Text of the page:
Everyday goods used in Europe, from components in smartphones, to the cotton used for clothing, may contain materials manufactured with slave labour. According to experts, it is now more than likely that the average European regularly uses goods containing materials made from slave labour.
Forced labour is defined by the International Labour Organisation (ILO) as “all work or service which is exacted from any person under the threat of a penalty and for which the person has not offered himself or herself voluntarily.”
In a modern context, this can take many forms, from indentured servitude, child slavery, human trafficking, domestic servitude, and other forms of involuntary working conditions. The problem is a global issue. As of 2016, there were believed to be around 40.3 million subject to forced labour across the globe.
Forced labour is still rampant in Europe, where undocumented migrants are forced to work in the EU’s agricultural sector. Around 100,000 people are also working in forced conditions in the UK, mostly as a result of punitive immigration laws.
Most troubling is the export of slave-produced goods in China, where authorities are systematically persecuting the country's Muslim Uyghur minority, in what the United Nations now states may constitute “crimes against humanity.”
Members of China’s Muslim community are regularly rounded up under false charges of extremism and sent to camps, where they are subjected to a social “re-education” and forced to produce goods for companies and local authorities.
According to data from the Coalition to end Forced Labour in the Uyghur Region, one in five cotton garments in the global apparel market now contain materials tainted by forced labour from the Uyghur region of China.
There is also evidence that the West’s growing need for electric components needed for the transition away from fossil-energy. 45% of the world’s solar-grade polysilicon, used in the production of solar panels, comes from the Uyghur Region, where the use of Muslim slave-labour is rife.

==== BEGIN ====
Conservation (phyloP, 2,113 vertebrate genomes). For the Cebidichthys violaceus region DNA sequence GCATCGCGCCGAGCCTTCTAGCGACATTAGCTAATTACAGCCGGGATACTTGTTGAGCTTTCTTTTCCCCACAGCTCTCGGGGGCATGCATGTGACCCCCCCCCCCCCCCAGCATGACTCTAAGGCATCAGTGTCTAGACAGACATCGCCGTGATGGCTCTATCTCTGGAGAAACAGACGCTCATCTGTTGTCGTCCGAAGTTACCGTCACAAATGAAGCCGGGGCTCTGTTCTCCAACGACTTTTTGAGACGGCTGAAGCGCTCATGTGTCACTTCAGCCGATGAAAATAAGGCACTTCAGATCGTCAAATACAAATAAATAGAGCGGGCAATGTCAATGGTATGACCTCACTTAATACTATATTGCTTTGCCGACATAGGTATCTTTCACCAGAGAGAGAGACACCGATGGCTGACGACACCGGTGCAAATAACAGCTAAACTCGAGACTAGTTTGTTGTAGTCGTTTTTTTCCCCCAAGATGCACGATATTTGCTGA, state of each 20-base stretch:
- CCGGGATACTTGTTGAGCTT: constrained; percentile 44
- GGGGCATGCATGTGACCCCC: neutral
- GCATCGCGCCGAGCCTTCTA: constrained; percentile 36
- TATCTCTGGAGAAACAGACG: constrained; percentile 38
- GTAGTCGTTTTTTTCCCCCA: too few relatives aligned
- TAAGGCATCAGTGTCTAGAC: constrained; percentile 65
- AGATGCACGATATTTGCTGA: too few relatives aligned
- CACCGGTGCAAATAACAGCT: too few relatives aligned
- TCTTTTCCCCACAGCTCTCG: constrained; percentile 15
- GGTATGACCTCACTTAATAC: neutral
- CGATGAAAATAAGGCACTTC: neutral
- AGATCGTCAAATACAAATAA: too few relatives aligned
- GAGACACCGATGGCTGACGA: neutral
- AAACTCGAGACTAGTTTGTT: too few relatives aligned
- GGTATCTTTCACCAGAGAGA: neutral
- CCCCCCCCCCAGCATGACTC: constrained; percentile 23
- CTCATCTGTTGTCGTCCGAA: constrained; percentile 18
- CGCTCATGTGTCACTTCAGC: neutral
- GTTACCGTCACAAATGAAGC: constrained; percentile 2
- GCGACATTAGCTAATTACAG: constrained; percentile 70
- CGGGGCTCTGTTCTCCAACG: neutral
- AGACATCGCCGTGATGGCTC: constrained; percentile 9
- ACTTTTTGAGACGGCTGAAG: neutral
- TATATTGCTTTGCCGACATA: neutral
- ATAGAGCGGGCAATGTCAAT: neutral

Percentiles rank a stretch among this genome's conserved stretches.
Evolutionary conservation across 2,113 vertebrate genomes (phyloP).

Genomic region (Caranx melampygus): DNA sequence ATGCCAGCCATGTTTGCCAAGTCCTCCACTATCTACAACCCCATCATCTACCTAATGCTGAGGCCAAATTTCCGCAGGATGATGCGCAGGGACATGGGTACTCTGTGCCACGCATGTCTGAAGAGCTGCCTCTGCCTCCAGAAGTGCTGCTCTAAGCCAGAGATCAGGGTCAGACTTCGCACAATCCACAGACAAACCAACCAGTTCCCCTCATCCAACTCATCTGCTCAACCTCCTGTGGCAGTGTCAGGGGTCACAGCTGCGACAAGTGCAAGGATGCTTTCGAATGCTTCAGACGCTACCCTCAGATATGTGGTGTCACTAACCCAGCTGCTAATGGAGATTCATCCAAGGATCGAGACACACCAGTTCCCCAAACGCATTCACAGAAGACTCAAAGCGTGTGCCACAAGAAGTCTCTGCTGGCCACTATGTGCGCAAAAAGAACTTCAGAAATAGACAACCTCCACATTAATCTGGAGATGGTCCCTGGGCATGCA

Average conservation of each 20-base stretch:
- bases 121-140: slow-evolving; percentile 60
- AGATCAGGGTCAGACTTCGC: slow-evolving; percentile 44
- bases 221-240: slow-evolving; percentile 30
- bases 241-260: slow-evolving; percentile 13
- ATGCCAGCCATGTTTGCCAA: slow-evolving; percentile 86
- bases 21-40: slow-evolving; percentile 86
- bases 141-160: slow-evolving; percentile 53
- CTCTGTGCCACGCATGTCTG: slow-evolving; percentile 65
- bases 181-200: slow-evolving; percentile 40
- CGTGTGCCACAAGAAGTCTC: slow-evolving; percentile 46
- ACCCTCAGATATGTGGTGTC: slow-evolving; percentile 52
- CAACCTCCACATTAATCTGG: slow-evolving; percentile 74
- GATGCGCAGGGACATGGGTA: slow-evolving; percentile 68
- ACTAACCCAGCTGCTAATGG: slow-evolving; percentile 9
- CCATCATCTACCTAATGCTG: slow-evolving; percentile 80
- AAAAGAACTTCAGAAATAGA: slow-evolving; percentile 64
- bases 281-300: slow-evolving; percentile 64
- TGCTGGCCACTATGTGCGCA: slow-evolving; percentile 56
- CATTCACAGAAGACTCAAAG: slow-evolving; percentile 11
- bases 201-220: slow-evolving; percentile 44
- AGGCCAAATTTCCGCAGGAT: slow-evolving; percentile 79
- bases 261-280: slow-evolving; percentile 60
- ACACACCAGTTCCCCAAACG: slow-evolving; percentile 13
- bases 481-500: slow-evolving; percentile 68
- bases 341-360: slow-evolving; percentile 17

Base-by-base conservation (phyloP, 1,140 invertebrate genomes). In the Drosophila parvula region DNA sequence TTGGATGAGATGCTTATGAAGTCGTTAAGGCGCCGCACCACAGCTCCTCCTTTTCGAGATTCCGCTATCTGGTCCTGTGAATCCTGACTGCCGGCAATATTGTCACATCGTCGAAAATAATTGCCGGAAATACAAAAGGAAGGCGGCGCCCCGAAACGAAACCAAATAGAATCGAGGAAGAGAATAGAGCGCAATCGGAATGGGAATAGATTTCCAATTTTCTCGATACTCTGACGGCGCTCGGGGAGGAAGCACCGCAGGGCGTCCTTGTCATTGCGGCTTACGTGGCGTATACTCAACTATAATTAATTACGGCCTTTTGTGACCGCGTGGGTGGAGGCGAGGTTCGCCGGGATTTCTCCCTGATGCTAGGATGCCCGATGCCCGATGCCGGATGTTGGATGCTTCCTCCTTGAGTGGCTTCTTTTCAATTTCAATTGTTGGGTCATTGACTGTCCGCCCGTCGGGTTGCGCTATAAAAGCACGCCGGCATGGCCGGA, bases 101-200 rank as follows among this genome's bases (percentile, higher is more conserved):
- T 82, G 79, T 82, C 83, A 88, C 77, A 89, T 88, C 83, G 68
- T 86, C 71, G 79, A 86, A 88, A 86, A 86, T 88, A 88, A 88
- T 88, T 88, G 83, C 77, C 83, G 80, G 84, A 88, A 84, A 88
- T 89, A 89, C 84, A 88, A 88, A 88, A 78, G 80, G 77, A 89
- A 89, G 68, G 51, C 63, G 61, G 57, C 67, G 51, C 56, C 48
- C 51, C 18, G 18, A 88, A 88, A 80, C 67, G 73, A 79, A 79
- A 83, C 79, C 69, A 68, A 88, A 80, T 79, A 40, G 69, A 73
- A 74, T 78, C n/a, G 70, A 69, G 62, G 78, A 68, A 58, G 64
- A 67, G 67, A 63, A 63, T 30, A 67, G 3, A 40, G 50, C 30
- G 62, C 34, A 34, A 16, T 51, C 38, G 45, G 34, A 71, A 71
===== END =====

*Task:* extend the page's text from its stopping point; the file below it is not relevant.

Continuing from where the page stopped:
Slavery deeply routed in modern commerce
Chloe Cranston, Business and Human Rights Manager at Anti-Slavery International and member of the Coalition to end Forced Labour in the Uyghur Region says that the use of slave labour is now widespread, and risk becoming critical.
“The unfortunate situation is that a huge amount of products and service we use every day could be made with modern slavery at some point,” Chloe told The Brussels Times. In total, over 17 global industries from agriculture to toys, are implicated in Uyghur forced labour.
Due to the complex nature of international logistical supply chains, it can be extremely difficult to track exactly where components originate from and how suppliers are sourcing materials. Within China, regional suppliers often lack transparency about where they source their products, increasing the risk that goods made from slave labour end up within the European Union.
“It really can be at various layers of the supply chain. Unfortunately, it’s in a huge amount of what we use daily and the reason for that is the way that global supply chains have been built– to put profit before people,” the slavery expert noted.
Cranston argued that the cost of employing basic due diligence for companies would ultimately have a negligible impact on companies.